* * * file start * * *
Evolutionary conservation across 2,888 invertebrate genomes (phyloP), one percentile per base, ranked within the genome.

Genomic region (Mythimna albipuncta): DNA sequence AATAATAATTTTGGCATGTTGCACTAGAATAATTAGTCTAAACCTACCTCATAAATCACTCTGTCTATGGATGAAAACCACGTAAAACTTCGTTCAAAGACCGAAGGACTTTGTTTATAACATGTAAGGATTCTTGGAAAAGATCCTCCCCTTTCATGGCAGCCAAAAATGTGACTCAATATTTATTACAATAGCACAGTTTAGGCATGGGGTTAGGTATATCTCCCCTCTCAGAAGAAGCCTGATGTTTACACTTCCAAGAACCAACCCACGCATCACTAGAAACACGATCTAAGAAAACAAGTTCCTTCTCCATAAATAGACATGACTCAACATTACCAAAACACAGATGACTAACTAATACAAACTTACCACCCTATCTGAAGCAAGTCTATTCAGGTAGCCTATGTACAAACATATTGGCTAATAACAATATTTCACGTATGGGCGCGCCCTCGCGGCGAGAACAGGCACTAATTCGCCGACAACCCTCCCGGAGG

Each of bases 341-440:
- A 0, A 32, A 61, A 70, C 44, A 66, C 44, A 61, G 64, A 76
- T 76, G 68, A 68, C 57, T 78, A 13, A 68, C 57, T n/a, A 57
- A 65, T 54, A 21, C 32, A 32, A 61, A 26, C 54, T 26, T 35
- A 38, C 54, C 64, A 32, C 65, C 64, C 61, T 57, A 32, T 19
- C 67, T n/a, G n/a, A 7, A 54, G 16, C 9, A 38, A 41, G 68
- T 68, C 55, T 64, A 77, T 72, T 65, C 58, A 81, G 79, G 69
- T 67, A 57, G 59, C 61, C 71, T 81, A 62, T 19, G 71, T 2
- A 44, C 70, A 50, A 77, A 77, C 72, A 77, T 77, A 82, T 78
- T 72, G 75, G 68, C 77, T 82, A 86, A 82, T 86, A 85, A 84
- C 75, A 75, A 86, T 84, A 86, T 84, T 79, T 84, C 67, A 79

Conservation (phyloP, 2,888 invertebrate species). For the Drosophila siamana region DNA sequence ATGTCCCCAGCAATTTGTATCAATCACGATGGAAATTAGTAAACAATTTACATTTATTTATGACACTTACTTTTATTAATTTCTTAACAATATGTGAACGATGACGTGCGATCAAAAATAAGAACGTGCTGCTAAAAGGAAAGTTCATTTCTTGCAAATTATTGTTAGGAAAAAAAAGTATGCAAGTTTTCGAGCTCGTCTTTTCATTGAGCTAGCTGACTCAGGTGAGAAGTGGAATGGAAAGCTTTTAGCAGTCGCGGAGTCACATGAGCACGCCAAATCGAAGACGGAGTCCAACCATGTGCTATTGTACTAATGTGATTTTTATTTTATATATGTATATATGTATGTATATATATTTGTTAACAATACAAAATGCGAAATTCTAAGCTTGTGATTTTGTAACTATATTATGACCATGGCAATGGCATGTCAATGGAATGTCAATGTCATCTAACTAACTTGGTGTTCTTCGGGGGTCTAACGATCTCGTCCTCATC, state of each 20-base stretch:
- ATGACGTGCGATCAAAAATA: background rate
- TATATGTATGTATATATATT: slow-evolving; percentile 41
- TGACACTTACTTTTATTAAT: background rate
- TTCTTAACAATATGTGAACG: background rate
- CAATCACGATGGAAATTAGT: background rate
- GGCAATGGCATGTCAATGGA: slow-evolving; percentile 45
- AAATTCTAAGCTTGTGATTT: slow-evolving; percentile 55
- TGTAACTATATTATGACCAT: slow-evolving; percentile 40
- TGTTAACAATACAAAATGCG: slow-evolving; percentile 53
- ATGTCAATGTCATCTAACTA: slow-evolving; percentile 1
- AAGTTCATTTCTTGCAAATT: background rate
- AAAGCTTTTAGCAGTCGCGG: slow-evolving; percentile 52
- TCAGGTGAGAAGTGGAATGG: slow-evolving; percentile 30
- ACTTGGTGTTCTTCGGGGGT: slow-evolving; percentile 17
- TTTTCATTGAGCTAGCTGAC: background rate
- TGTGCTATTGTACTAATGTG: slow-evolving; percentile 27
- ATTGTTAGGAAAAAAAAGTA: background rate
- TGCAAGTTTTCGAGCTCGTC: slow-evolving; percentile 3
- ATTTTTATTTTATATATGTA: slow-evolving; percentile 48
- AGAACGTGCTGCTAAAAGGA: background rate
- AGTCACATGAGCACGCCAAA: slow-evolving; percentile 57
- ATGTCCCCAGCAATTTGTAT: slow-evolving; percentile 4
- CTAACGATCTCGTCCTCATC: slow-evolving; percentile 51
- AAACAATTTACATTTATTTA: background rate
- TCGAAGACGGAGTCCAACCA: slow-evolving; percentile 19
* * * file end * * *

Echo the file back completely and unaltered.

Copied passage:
Evolutionary conservation across 2,888 invertebrate genomes (phyloP), one percentile per base, ranked within the genome.

Genomic region (Mythimna albipuncta): DNA sequence AATAATAATTTTGGCATGTTGCACTAGAATAATTAGTCTAAACCTACCTCATAAATCACTCTGTCTATGGATGAAAACCACGTAAAACTTCGTTCAAAGACCGAAGGACTTTGTTTATAACATGTAAGGATTCTTGGAAAAGATCCTCCCCTTTCATGGCAGCCAAAAATGTGACTCAATATTTATTACAATAGCACAGTTTAGGCATGGGGTTAGGTATATCTCCCCTCTCAGAAGAAGCCTGATGTTTACACTTCCAAGAACCAACCCACGCATCACTAGAAACACGATCTAAGAAAACAAGTTCCTTCTCCATAAATAGACATGACTCAACATTACCAAAACACAGATGACTAACTAATACAAACTTACCACCCTATCTGAAGCAAGTCTATTCAGGTAGCCTATGTACAAACATATTGGCTAATAACAATATTTCACGTATGGGCGCGCCCTCGCGGCGAGAACAGGCACTAATTCGCCGACAACCCTCCCGGAGG

Each of bases 341-440:
- A 0, A 32, A 61, A 70, C 44, A 66, C 44, A 61, G 64, A 76
- T 76, G 68, A 68, C 57, T 78, A 13, A 68, C 57, T n/a, A 57
- A 65, T 54, A 21, C 32, A 32, A 61, A 26, C 54, T 26, T 35
- A 38, C 54, C 64, A 32, C 65, C 64, C 61, T 57, A 32, T 19
- C 67, T n/a, G n/a, A 7, A 54, G 16, C 9, A 38, A 41, G 68
- T 68, C 55, T 64, A 77, T 72, T 65, C 58, A 81, G 79, G 69
- T 67, A 57, G 59, C 61, C 71, T 81, A 62, T 19, G 71, T 2
- A 44, C 70, A 50, A 77, A 77, C 72, A 77, T 77, A 82, T 78
- T 72, G 75, G 68, C 77, T 82, A 86, A 82, T 86, A 85, A 84
- C 75, A 75, A 86, T 84, A 86, T 84, T 79, T 84, C 67, A 79

Conservation (phyloP, 2,888 invertebrate species). For the Drosophila siamana region DNA sequence ATGTCCCCAGCAATTTGTATCAATCACGATGGAAATTAGTAAACAATTTACATTTATTTATGACACTTACTTTTATTAATTTCTTAACAATATGTGAACGATGACGTGCGATCAAAAATAAGAACGTGCTGCTAAAAGGAAAGTTCATTTCTTGCAAATTATTGTTAGGAAAAAAAAGTATGCAAGTTTTCGAGCTCGTCTTTTCATTGAGCTAGCTGACTCAGGTGAGAAGTGGAATGGAAAGCTTTTAGCAGTCGCGGAGTCACATGAGCACGCCAAATCGAAGACGGAGTCCAACCATGTGCTATTGTACTAATGTGATTTTTATTTTATATATGTATATATGTATGTATATATATTTGTTAACAATACAAAATGCGAAATTCTAAGCTTGTGATTTTGTAACTATATTATGACCATGGCAATGGCATGTCAATGGAATGTCAATGTCATCTAACTAACTTGGTGTTCTTCGGGGGTCTAACGATCTCGTCCTCATC, state of each 20-base stretch:
- ATGACGTGCGATCAAAAATA: background rate
- TATATGTATGTATATATATT: slow-evolving; percentile 41
- TGACACTTACTTTTATTAAT: background rate
- TTCTTAACAATATGTGAACG: background rate
- CAATCACGATGGAAATTAGT: background rate
- GGCAATGGCATGTCAATGGA: slow-evolving; percentile 45
- AAATTCTAAGCTTGTGATTT: slow-evolving; percentile 55
- TGTAACTATATTATGACCAT: slow-evolving; percentile 40
- TGTTAACAATACAAAATGCG: slow-evolving; percentile 53
- ATGTCAATGTCATCTAACTA: slow-evolving; percentile 1
- AAGTTCATTTCTTGCAAATT: background rate
- AAAGCTTTTAGCAGTCGCGG: slow-evolving; percentile 52
- TCAGGTGAGAAGTGGAATGG: slow-evolving; percentile 30
- ACTTGGTGTTCTTCGGGGGT: slow-evolving; percentile 17
- TTTTCATTGAGCTAGCTGAC: background rate
- TGTGCTATTGTACTAATGTG: slow-evolving; percentile 27
- ATTGTTAGGAAAAAAAAGTA: background rate
- TGCAAGTTTTCGAGCTCGTC: slow-evolving; percentile 3
- ATTTTTATTTTATATATGTA: slow-evolving; percentile 48
- AGAACGTGCTGCTAAAAGGA: background rate
- AGTCACATGAGCACGCCAAA: slow-evolving; percentile 57
- ATGTCCCCAGCAATTTGTAT: slow-evolving; percentile 4
- CTAACGATCTCGTCCTCATC: slow-evolving; percentile 51
- AAACAATTTACATTTATTTA: background rate
- TCGAAGACGGAGTCCAACCA: slow-evolving; percentile 19